No Fear in Writing (and Revising)

530196_275656205873774_455569301_n1I recently caught some flak for reposting a comic on my Facebook author page, because the comic contained profane language. If I offended anyone, I’m sorry. However, the irony of the comic is that it was about how fear of rejection and judgment by family members can keep you from finishing your novel. As in, “I can’t let my (mother, sister, daughter, wife, son, husband, father, brother) read this! So I might as well put it on a shelf and go back to the gardening.”

Granted, there are probably more mature and creative ways of saying it, rather than a plethora of four-letter words. But the point was clear: fear can paralyze you as a writer.

Fear in almost every capacity keeps us from being fully alive. Fear of vulnerability, fear of loss, there are all kinds of fear that hold us back personally and spiritually. But fear of rejection and judgment are biggies in the writing world. These fears can kill your writing dream. And I mean, kill it dead.

If you want to be a closet writer – the kind of writer whose great-grand-relative discovers stacks of unpublished manuscripts after your funeral forces an estate sale – then fear of rejection isn’t a problem. Write, (wo)man, write! No holds barred. Who’s gonna read it anyway? And who cares what they think? You’ll be long gone by then.

But if you want to be a published writer, if you want your work in the hands of strangers and friends alike, then expect to be rejected. And judged. And misunderstood. A lot. Starting with the first agent you query and ending with the critic who lambasts your last written words. Some days it’ll roll off your back like water off a duck. Other days it will sting like a fat-tailed scorpion.

That’s because being a writer isn’t about pleasing everyone. It’s not about endless accolades without risk. Writing is about diving into the human experience and coming back up with words to describe both the joy and sorrow here on earth. It’s about pain and bliss and heartache. It’s extreme and unapologetic, and some people just won’t get it. That’s okay. They don’t have to. They don’t even have to read what you wrote.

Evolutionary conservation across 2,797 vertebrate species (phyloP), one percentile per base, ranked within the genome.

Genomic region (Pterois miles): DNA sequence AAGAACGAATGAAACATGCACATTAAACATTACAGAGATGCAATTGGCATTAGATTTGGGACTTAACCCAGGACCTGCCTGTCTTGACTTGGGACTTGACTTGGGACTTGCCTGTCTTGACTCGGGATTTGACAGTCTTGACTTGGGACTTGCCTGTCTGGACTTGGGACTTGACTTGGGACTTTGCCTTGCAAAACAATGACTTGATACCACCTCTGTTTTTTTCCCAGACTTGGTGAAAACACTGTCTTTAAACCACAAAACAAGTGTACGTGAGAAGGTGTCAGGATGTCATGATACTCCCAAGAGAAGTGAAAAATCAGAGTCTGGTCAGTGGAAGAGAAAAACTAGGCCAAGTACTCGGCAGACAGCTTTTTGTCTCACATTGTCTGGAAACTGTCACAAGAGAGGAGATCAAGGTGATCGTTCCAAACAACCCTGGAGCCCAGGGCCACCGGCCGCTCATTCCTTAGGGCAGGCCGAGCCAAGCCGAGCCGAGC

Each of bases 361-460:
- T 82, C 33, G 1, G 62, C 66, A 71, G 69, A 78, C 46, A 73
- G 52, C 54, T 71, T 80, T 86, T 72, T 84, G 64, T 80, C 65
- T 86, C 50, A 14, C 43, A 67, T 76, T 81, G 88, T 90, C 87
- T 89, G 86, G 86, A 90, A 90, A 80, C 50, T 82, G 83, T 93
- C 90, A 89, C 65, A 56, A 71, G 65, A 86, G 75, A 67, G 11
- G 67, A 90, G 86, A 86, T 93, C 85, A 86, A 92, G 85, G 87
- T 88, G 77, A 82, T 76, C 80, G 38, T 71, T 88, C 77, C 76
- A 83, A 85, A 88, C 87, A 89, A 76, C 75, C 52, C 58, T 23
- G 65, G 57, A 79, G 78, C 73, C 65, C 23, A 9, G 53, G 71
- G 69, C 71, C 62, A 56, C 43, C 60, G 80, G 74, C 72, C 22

Want to know the single most important difference between unpublished writers and the published ones? Here it is: Published writers are willing to face rejection and judgment. Over and over and over again, from personal and public sources.

Nobody ever said writing would be easy. But wow, there is nothing else quite like it.

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If I had a Brain Implant… (Part 3)

lucid-dreaming1I tend to write about technology that scares me. Implanted microchips fit the bill… there are all kinds of things that can go wrong – horribly wrong – with subdermal electronic devices. My novel-length writing explores the darkest corners of my imagination, the terrors that await a future world where brain implants and subdermal ID chips are the norm.

I pray we never live in such a world. But if it does happen, I’d have to find a few perks to get me through the existential horror of it all. So here’s the third thing I would do,


I would record my dreams.

Dreams are like candy for writers. Dreaming is a no-stress source for weird ideas, fantastical worlds, surrealistic nightmares, vivid characters, and heart-stopping terror. Writing ideas abound in the dream world. Many successful writers got ideas from their dreams, including horror masters Stephen King and Mary Shelley.  Even The Strange Case of Dr. Jekyll and Mr. Hyde by Robert Louis Stevenson was inspired by a dream, a neurological state that Stevenson described as “that small theater of the brain which we keep brightly lighted all night long.”

But how often have we forgotten our dreams? How often have we woken up in the middle of the night, haunted by the most sublime dreamscape, certain we’ll remember it in the morning, and yet dawn brings the dreaded amnesia? Then it becomes merely a faint memory, a feeling, with no concrete words to describe it. Lost. Forever.

If I had a brain implant, I’d program it to digitally record my dreams. The pictures. The sound. The emotions evoked. The fear, joy, pain, sorrow, desire. The sheer impossibility. The longing. The bliss.

Then I’d send the dream to a word document and write a story around it. I’d never run out of ideas. Never hit writers block. Never have a dry spell. My stories would literally write themselves overnight.

Of course, there’s always the chance that someone would hack into my dreamscape and alter my subconscious thoughts. Fans of the movie “Inception” remember the concept of shared dreaming – two or more sleeping dreamers who can change aspects of the dream to achieve a certain result. But dream hacking is a frightening thought that’s best left to novels and screenplays.

If I had a brain implant, I wouldn’t use it for anything dark or nefarious like the characters in my books. Instead, I’d sync it to my coffeemaker for fresh coffee every morning when I woke up. Then in the day, I’d use it to perfectly match my music with my mood. Finally, I’d record my dreams for writing inspiration.